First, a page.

One storm, nine accidents


Area law enforcement responded to nine accidents on Dec. 13 and 14, with the majority of the accidents caused by the winter storm that dropped 9 inches of snow at Wolf Creek Ski Area.

Seven of the accidents took place Dec. 13, and eight of the nine occurred after the storm moved into the area, with most being caused by the vehicles exceeding a safe speed. Most of the occupants involved were known to be wearing seat belts at the time of the accidents.

“They’re all a product of the weather,” said Colorado State Patrol Cpl. Randy Talbot.

The following information is taken from CSP traffic accident reports unless otherwise noted.

The first of the accidents reported by the CSP occurred before the storm and is attributed to excessive speed.

In that incident, a Pagosa Springs juvenile was westbound on County Road 302 (Mill Creek Road) at about 12:05 a.m. when her 1997 Subaru Outback lost control on a curve due to excessive speed, rotated clockwise and went off of the right side of the road, where it rolled one-quarter turn after hitting a ditch.

Of the four occupants of the car, only the driver reported injuries. The seat belt use of one of the occupants is unknown.

The day’s weather-related accidents began at 1:30 p.m. and continued until 9:40 p.m.

At about 1:30 p.m., a 2001 Lincoln Town Car was traveling south on North Pagosa Boulevard near Sweetwater Drive and was negotiating a curve when it rotated 180 degrees and slid off the west side of the road, hitting a culvert.

The road condition is listed as wet at the time of the incident. The driver was the only occupant and reported no injuries.

The next accident took place several hours later, at 4:20 p.m., with the road condition listed as slushy.

In that incident, a 1995 Toyota Corolla was westbound on U.S. 160 at mile point 136.2 (near the Parelli Natural Horsemanship ranch) when the driver lost control due to road conditions and the vehicle rotated clockwise rolling onto its top. The car then slid on its top off of the roadway, striking an embankment and rotating further. The car came to rest on the right shoulder of the road facing southwest.

The driver is listed as suffering evident, non-incapacitating injuries.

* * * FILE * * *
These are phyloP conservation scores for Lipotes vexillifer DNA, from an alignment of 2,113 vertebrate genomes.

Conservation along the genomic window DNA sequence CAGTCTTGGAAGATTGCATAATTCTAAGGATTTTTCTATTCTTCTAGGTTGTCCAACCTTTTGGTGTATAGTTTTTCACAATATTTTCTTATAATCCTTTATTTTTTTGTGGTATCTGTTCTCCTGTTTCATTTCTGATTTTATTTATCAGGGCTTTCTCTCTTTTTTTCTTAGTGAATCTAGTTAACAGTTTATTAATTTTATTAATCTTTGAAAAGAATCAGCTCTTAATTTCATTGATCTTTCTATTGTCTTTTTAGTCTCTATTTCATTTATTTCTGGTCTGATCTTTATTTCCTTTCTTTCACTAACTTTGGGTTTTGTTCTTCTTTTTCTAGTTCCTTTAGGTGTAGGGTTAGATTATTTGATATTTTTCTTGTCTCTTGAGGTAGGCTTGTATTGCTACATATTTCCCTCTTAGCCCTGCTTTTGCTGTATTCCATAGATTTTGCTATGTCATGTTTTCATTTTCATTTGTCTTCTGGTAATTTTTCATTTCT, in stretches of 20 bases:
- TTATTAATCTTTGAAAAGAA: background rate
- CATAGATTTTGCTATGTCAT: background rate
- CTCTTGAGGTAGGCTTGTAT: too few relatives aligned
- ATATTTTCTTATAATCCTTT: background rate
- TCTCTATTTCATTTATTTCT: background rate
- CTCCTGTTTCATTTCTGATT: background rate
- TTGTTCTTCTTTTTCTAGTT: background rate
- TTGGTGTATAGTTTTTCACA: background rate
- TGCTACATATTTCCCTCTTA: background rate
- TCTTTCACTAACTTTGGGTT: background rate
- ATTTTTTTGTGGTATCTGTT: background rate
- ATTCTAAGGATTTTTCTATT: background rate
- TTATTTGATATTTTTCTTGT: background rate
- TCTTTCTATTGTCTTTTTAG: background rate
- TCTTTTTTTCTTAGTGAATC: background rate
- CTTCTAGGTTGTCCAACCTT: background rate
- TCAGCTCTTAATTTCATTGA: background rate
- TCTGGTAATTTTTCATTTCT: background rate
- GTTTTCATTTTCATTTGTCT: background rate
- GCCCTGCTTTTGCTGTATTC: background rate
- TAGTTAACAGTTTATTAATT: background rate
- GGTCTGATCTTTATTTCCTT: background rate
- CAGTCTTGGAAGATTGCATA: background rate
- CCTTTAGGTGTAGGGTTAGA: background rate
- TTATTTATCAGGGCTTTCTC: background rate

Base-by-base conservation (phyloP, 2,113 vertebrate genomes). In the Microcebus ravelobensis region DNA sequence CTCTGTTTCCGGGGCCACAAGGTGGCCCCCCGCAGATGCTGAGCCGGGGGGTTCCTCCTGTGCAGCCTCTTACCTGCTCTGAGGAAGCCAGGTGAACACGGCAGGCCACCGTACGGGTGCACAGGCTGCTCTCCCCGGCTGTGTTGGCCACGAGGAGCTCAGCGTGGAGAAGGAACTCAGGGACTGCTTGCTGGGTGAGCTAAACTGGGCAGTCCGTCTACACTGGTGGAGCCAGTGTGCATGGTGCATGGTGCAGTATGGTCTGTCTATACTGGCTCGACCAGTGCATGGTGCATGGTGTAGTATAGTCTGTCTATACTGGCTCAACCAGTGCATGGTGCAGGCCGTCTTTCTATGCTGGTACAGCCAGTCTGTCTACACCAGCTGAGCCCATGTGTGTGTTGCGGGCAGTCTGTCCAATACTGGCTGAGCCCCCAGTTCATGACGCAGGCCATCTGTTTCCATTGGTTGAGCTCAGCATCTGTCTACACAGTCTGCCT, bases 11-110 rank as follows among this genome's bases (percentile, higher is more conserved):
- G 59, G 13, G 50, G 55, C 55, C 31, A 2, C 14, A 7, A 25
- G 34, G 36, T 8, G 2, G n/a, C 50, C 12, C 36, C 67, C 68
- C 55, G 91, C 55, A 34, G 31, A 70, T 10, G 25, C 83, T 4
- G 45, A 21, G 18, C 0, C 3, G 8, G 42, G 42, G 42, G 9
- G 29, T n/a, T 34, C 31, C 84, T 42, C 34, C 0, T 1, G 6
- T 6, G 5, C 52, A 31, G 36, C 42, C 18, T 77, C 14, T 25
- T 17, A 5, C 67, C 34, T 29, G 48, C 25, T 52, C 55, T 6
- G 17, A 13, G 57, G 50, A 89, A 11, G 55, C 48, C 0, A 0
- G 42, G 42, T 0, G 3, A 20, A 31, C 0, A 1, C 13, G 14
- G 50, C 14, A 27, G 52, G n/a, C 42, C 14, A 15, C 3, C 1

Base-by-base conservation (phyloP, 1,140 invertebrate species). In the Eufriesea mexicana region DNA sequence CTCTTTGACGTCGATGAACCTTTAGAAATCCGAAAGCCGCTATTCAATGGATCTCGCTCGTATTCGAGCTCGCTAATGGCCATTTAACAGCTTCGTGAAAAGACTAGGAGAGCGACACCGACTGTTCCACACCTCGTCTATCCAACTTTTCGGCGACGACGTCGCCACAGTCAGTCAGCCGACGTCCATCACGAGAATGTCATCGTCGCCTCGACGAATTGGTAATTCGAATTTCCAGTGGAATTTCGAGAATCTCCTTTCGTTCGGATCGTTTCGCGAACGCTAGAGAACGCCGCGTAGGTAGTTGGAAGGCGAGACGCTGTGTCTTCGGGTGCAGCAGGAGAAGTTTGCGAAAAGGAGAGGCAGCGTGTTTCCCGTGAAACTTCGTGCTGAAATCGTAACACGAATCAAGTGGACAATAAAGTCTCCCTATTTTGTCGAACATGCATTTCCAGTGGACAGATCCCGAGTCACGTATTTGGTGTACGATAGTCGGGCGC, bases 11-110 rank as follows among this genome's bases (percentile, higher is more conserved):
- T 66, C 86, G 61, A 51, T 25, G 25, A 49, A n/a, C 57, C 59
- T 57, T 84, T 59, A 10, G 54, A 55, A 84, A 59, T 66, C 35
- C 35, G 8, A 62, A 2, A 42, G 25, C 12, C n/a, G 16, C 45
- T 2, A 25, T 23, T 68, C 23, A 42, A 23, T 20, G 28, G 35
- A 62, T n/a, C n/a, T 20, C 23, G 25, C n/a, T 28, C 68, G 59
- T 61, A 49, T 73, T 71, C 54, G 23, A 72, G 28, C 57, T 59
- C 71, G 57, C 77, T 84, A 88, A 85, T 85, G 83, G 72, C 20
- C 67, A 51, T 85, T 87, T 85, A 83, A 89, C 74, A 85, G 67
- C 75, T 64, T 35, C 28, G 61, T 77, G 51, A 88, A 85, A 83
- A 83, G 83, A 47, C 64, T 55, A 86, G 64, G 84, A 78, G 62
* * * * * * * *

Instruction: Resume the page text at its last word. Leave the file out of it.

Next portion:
The next accident was at 6 p.m., with the road condition listed as snowy.

In the incident, a 1992 Mercury Sable was traveling north on North Pagosa Boulevard when the vehicle began to slide to the northwest, traveling off the roadway and striking a storm culvert with its front end.

The driver did not sustain injuries.

The next accident occurred at about 7:45 p.m. on U.S. 160 at mile point 113.9.

In that incident, a 1995 Ford Bronco was westbound on the highway when it lost control due to the slushy road conditions and ran off the road and down a steep embankment, where it struck a tree.

Both occupants of the car suffered injuries.

The next accident was discovered at about 9:35 p.m. on U.S. 160 near Great West Avenue, when Pagosa Springs Police Officer Floyd Capistrant said PSPD Lt. TJ Fitzwater found a vehicle on its top. Two occupants were taken to Pagosa Springs Medical Center. The incident remains under investigation.

The day’s final accident took place minutes later, at about 9:40 p.m., on U.S. 160 at mile point 160.6, on Wolf Creek Pass.

In that incident, a 2011 Dodge Durango was westbound when it lost control on the snowy roads and slid into a concrete wall. The driver sustained no injuries.

The following morning, with icy roads, two additional accidents took place. The first was a semi tractor-trailer in violation of the chain law on Wolf Creek Pass at about 6:30 a.m. In the incident, the semi slid and jackknifed. The driver  was not injured.

At about 9 a.m., another accident on U.S. 160 traversing Wolf Creek Pass injured five and resulted in a Texas man being cited with careless driving that caused bodily injury. Two of the occupants were wearing seat belts.

With winter only just beginning in Pagosa Country, Talbot offered a few tips for safe winter driving.

“My biggest thing is tires,” Talbot said, explaining that most people wait for it to snow before putting snow tires on their car. “If your car’s not equipped right with a good set of tires for the winter, it can cause an accident really quickly.”

Talbot suggested motorists also put a new set of wipers on their vehicles and offered a piece of standard winter-driving advice: slow down.